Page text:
Morning Security Brief: Bombing in Nigeria, Overseas Facilities Security Risks, and Malaysian Flight 370 Update

By Lilly Chapa

 At least 21 people are dead after a bomb detonated in a crowded Nigerian shopping center during rush hour yesterday. Although no one has claimed responsibility for the attack, which took place in Nigeria’s capital, it is suspected to be the work of Boko Haram, a military Islamist group that has been targeting civilians in similar attacks. The blast is just the latest in extreme violence that has consumed Nigeria—thousands have been killed in daily attacks in 2014 alone, according to Reuters. The government and military are under sharp scrutiny over their inability to quell the attacks. 

Department of State overseas facilities where U.S. personnel are posted face greater risks due to inconsistent standards, according to a Government Accountability Office (GAO) report. The State Department assesses the threat level at each facility to determine what physical security should be used. However, the data used leads to inconsistencies in categorizing the threat levels for the posts, which could lead to subpar security standards. GAO also found that many of the standards currently in place are outdated, and in some instances it took more than eight years to make any changes in protocol—and even then, the measures often don’t address emerging threats and risks.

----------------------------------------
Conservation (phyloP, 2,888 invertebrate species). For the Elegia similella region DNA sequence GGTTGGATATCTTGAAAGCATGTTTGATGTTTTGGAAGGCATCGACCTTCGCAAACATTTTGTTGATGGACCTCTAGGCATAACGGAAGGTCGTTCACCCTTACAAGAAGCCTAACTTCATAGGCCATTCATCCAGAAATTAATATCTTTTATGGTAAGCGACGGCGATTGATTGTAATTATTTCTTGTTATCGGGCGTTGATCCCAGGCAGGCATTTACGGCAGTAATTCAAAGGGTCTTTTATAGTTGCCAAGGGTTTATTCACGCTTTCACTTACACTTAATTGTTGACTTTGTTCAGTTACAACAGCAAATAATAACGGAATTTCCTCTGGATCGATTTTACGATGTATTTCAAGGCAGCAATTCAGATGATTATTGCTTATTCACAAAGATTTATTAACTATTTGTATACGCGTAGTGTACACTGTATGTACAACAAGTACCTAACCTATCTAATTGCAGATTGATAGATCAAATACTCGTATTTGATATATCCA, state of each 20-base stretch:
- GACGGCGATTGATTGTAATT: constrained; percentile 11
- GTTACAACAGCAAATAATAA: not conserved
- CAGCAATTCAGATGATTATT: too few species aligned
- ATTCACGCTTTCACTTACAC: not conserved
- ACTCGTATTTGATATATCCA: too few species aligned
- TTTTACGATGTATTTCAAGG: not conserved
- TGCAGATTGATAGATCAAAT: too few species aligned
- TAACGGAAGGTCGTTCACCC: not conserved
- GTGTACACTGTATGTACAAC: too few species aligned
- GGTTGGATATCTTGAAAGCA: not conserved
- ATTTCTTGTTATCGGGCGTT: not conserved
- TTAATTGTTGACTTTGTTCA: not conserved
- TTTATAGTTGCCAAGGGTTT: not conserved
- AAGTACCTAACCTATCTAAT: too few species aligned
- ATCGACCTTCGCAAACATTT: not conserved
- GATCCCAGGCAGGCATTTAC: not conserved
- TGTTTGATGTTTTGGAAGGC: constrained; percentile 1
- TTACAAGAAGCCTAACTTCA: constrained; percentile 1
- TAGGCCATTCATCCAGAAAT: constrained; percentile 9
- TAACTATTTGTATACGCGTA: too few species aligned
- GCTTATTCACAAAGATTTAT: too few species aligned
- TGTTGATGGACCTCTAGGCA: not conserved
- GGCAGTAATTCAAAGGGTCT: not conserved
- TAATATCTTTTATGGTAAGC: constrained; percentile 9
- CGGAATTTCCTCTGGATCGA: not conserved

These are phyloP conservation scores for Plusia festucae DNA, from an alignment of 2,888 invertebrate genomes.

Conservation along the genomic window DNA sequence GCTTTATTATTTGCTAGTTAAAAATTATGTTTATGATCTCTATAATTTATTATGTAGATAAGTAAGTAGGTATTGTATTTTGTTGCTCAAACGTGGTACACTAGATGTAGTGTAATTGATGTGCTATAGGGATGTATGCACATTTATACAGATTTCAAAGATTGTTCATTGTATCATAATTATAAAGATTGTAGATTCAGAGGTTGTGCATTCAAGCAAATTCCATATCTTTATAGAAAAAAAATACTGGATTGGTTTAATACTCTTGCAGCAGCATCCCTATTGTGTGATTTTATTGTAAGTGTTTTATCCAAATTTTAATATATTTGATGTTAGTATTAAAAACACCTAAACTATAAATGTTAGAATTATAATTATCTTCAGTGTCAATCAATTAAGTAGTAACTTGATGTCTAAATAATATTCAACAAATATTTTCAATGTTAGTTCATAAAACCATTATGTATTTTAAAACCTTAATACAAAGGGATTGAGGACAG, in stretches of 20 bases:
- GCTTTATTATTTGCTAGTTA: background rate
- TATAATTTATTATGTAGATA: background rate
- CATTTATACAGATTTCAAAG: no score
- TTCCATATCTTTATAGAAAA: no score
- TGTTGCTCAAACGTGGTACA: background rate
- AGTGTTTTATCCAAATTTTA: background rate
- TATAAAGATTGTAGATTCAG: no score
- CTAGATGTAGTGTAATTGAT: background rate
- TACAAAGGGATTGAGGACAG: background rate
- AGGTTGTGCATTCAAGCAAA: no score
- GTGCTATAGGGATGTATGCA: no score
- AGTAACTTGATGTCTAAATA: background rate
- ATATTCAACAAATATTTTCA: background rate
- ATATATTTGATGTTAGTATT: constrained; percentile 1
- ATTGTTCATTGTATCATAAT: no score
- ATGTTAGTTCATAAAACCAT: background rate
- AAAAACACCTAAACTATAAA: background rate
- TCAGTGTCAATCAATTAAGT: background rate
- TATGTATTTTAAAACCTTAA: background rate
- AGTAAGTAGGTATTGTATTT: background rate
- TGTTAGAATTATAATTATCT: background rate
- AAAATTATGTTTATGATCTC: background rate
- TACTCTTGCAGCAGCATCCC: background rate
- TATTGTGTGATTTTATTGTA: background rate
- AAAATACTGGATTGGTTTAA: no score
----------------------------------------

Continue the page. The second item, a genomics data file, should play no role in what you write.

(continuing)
Aviation analysts, including experts from Boeing and the U.S. National Transportation Safety Board, and Australian authorities have defined a 23,000-square-mile area where searchers will look for Malaysia Airlines Flight 370. The new zone, in the southern Indian Ocean, is further south than previous search efforts, according to the LA Times. The analysts believe that the crew was unresponsive for the hours leading up to the disappearance due to a lack of oxygen. And investigators continue to say they believe the plane’s disappearance was the result of deliberate action of someone aboard the jet. The new seafloor search will begin in August and is scheduled to last for one year.


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